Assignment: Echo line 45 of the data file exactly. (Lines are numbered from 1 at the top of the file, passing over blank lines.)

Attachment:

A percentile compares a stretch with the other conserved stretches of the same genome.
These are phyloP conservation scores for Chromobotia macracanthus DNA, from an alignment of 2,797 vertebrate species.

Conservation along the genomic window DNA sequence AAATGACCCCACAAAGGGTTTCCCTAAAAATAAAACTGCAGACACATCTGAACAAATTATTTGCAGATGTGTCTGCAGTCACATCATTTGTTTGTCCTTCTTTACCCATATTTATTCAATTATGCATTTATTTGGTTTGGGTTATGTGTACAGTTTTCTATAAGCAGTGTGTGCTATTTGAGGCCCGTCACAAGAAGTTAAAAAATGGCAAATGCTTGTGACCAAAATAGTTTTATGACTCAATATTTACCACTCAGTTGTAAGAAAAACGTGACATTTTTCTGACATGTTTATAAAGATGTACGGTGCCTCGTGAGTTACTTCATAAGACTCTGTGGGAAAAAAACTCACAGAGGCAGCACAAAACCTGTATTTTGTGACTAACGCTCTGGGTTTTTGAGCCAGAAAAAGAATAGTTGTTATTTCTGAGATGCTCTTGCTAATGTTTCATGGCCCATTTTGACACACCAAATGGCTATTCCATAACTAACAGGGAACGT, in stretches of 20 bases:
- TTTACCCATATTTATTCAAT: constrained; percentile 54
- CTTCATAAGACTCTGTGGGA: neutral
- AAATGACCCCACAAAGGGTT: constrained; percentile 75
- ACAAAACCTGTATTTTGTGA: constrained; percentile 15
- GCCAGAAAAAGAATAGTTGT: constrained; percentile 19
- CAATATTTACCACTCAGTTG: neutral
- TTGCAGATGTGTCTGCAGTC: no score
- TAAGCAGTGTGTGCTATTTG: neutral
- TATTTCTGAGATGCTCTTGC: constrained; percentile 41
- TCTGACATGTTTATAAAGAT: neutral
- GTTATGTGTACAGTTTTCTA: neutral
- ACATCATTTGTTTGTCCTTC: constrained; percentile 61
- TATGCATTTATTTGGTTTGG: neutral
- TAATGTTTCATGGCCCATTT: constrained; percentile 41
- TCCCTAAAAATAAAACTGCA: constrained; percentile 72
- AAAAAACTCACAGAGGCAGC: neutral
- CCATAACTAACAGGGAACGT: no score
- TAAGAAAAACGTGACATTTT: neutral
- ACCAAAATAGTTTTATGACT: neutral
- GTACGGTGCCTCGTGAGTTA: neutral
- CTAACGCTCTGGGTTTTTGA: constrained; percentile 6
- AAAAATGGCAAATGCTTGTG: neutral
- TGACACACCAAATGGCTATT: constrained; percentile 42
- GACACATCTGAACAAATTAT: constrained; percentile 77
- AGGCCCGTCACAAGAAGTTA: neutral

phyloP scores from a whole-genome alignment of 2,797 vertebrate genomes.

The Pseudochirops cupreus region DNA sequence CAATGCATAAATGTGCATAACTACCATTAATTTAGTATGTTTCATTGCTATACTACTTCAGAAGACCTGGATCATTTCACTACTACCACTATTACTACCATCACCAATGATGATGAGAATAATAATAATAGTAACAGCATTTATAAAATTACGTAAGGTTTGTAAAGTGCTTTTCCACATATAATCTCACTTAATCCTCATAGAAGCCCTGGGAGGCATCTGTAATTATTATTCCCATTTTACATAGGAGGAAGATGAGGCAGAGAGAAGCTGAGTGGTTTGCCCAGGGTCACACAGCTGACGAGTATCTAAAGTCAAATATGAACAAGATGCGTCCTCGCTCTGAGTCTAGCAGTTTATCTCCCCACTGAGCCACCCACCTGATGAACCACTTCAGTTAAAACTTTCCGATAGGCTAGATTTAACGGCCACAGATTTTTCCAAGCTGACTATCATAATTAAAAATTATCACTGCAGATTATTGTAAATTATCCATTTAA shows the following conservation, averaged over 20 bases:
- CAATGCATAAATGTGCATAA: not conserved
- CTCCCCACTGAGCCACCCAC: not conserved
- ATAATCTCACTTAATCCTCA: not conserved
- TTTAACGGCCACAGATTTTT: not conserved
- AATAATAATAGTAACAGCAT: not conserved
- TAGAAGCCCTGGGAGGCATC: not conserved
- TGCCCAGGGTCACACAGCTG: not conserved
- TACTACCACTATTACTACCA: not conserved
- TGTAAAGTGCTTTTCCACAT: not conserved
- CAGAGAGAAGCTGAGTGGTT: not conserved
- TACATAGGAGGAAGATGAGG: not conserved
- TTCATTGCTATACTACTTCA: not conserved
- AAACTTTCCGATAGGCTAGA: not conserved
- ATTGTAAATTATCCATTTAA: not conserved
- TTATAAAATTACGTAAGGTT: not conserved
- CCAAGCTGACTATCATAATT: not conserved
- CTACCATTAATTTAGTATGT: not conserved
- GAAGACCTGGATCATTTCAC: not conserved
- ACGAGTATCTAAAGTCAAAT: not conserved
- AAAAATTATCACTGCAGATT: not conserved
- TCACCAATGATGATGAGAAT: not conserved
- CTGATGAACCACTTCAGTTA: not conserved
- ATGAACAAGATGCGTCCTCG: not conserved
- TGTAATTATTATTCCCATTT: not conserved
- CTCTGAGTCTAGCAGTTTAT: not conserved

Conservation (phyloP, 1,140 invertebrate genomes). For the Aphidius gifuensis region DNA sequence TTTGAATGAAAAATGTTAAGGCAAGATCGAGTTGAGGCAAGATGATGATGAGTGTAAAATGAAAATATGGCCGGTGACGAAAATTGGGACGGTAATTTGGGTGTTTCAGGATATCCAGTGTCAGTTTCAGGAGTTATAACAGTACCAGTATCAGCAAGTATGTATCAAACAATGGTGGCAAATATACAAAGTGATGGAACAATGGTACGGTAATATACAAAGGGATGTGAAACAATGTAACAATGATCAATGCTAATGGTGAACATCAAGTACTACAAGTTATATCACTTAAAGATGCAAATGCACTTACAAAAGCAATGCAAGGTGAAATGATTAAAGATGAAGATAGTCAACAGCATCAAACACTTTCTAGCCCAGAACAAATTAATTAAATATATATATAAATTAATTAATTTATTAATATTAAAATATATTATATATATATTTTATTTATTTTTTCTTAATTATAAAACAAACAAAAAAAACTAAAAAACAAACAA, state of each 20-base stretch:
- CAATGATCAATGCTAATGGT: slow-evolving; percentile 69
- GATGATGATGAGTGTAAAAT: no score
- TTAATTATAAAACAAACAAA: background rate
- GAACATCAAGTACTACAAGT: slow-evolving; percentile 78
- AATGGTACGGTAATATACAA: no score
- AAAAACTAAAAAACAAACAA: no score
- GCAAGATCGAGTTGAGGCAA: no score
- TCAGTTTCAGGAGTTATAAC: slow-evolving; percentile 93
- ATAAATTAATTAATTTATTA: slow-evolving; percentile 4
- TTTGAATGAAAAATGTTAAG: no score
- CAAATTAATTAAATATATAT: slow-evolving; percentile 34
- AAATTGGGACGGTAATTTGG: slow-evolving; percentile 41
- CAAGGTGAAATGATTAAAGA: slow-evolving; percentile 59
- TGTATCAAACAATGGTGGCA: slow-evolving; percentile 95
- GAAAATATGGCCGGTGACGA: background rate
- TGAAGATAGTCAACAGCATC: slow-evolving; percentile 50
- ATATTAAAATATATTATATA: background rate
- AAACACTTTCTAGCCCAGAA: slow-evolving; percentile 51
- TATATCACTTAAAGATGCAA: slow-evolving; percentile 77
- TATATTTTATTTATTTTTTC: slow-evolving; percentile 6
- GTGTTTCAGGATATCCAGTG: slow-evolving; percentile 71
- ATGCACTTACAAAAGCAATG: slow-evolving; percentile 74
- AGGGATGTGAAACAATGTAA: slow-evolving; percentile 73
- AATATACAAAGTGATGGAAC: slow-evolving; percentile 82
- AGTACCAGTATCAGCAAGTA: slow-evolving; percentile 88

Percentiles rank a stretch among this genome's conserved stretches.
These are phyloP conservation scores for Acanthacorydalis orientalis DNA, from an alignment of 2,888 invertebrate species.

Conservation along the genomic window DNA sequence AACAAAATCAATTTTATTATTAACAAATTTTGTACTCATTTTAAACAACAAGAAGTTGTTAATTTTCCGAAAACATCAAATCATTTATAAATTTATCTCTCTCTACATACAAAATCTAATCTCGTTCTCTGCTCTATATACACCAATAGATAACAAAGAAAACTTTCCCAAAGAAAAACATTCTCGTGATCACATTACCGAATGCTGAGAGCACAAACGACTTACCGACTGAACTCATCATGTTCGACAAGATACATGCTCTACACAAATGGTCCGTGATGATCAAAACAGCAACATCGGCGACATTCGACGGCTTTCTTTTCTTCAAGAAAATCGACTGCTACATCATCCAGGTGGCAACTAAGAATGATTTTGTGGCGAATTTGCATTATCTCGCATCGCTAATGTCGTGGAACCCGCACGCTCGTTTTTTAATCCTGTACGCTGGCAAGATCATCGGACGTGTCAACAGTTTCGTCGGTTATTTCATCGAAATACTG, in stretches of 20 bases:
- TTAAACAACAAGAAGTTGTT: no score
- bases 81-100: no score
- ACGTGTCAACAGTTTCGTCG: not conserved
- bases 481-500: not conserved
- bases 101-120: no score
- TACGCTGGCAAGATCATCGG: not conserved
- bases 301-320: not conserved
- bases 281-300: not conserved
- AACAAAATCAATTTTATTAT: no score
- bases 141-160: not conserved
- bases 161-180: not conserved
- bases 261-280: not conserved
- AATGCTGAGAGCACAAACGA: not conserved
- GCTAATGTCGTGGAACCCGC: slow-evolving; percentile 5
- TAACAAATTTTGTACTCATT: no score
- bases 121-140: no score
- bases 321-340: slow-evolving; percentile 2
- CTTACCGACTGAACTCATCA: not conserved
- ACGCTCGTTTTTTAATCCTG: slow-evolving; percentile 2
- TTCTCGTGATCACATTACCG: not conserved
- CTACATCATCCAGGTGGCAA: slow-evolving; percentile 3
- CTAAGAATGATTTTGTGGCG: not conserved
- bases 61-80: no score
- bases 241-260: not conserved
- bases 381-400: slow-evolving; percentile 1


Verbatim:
- TTATAAAATTACGTAAGGTT: not conserved